Will Stone Malaria: what affects who infects?Malaria is conventionally controlled using drugs to kill the parasite that causes the disease, and insecticidal nets to prevent the parasites transmission to and from mosquitoes. Unfortunatley, the malaria parasite is becoming resistant to our latest drugs, and mosquitoes resistant to our newest insecticides. Eliminating malaria requires new approaches that can stop the parasite in its tracks. New drugs and vaccines which specifically aim to stop people being infectious to msoquitoes may be the key to achieving elimination. In this thesis, we dissect the factors that determine wether people pass on malaria parasites to mosquitoes when they get bitten. We assess the various ways we can measure human infectiousness, with a view to measuring this during surveillance, and facilitating the development of transmission-blocking drugs and vaccines. Finally, we dive deeper into the immune mechanisms that stop some people infecting mosquitoes, uncovering antibody responses that could be exploited as vaccine candidates.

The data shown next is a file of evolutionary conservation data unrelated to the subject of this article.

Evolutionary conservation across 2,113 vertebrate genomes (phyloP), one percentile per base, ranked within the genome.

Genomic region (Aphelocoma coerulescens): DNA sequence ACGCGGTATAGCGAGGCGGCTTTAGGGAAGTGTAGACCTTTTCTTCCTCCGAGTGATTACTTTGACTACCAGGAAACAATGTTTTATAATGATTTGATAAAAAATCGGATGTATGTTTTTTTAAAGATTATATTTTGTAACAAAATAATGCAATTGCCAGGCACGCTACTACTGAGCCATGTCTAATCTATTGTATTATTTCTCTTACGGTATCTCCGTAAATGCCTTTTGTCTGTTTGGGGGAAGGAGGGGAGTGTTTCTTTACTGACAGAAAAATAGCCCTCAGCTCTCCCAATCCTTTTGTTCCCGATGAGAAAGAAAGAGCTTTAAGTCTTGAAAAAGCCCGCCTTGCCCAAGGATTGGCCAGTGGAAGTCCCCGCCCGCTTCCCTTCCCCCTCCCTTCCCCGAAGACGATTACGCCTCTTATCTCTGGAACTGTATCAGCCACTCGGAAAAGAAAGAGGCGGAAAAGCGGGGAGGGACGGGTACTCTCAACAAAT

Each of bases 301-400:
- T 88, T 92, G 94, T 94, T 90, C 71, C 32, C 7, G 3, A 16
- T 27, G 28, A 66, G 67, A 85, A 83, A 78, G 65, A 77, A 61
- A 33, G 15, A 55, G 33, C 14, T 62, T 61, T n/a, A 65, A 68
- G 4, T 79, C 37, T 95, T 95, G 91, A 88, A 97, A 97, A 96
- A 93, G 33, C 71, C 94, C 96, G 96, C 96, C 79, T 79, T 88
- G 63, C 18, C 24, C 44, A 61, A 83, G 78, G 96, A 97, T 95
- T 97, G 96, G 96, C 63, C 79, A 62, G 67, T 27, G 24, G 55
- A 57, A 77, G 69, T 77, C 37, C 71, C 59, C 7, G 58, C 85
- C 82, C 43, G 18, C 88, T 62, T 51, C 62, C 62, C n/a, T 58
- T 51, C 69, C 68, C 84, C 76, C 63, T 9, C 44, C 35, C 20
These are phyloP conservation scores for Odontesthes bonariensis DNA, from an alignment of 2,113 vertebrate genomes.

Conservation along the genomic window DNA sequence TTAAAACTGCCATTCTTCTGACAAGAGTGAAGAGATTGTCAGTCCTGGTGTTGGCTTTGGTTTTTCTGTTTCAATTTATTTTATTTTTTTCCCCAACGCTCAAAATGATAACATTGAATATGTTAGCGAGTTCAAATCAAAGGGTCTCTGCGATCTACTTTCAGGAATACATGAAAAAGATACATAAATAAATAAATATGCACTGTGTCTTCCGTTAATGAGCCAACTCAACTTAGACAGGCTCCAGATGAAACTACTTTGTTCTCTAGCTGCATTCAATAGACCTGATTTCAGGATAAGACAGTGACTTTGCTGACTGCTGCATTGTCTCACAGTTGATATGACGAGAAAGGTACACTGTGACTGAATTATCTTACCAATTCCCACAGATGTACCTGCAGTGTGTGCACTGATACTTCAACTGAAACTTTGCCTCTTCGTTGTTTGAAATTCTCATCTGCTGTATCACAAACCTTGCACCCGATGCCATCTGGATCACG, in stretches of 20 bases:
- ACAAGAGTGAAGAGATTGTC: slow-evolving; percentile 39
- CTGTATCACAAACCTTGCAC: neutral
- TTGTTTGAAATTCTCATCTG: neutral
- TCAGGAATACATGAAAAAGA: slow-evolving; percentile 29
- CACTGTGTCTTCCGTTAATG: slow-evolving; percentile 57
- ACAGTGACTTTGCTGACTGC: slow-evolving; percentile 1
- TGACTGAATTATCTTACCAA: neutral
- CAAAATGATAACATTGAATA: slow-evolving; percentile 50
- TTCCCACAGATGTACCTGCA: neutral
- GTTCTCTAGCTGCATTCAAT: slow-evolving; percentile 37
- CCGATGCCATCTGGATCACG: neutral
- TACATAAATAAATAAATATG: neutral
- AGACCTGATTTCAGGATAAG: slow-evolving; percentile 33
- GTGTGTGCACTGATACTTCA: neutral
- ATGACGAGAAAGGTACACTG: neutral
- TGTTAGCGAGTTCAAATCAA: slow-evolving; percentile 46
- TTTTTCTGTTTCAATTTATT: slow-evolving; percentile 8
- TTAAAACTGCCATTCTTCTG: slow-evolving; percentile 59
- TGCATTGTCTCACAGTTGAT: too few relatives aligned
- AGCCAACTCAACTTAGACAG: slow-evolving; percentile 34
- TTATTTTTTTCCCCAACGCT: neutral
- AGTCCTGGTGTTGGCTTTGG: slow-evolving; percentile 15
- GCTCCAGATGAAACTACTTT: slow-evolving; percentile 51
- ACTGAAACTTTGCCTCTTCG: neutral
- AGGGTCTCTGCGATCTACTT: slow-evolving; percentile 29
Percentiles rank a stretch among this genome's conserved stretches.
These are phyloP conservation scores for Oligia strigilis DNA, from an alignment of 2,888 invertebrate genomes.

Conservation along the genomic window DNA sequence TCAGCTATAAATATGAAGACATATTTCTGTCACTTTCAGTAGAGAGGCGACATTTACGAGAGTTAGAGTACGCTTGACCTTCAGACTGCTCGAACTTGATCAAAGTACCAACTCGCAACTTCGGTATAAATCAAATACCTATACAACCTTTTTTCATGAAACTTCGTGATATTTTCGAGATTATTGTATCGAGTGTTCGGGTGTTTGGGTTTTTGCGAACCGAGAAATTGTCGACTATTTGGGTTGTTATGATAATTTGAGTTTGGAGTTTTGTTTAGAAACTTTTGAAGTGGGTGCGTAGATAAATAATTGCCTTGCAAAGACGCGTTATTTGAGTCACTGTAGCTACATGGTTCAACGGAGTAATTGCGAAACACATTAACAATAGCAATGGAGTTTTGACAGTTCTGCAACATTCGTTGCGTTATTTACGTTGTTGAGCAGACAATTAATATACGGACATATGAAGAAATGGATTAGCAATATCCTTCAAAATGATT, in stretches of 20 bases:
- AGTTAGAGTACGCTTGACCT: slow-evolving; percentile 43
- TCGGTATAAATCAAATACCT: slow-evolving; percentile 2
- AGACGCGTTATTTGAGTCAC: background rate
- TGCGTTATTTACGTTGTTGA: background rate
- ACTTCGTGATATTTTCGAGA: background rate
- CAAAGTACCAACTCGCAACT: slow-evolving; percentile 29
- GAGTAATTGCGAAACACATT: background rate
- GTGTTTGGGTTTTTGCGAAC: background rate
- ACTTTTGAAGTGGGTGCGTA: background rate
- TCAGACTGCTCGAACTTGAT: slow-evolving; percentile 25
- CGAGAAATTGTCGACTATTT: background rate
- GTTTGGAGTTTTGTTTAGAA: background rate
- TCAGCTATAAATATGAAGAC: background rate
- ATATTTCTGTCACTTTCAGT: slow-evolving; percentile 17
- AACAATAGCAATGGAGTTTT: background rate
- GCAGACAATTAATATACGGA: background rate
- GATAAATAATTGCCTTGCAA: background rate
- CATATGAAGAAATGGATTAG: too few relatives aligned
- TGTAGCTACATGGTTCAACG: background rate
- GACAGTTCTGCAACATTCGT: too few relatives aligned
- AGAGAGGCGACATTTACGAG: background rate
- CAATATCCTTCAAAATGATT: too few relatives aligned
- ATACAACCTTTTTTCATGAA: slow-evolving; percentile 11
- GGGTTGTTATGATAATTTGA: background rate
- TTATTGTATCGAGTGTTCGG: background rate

Date, time and location PhD defense
- Date: 22 February 2018
- Time: 16.30 hrs
- Location: Radboud Universiteit, Academiezaal Aula, Comeniuslaan 2
Will Stone (1988) graduated from the London School of Hygiene and Tropical Medicine (LSHTM) with distinction in 2011. He worked for LSHTM in Kenya for 4 months, then moved to the Nijmegen, the Netherlands, to begin his PhD in Robert Sauerwein and Teun Bousema’s group at the Medical Microbiology department of Radboud UMC. He has continued to work with Radboud UMC and with LSHTM, and is now based in London where he will begin his post-doctoral research into malaria transmission biology.
- Promotor: Prof. R.W. Sauerwein Prof. C.J. Drakeley
- Co-promotor: Dr. T. Bousema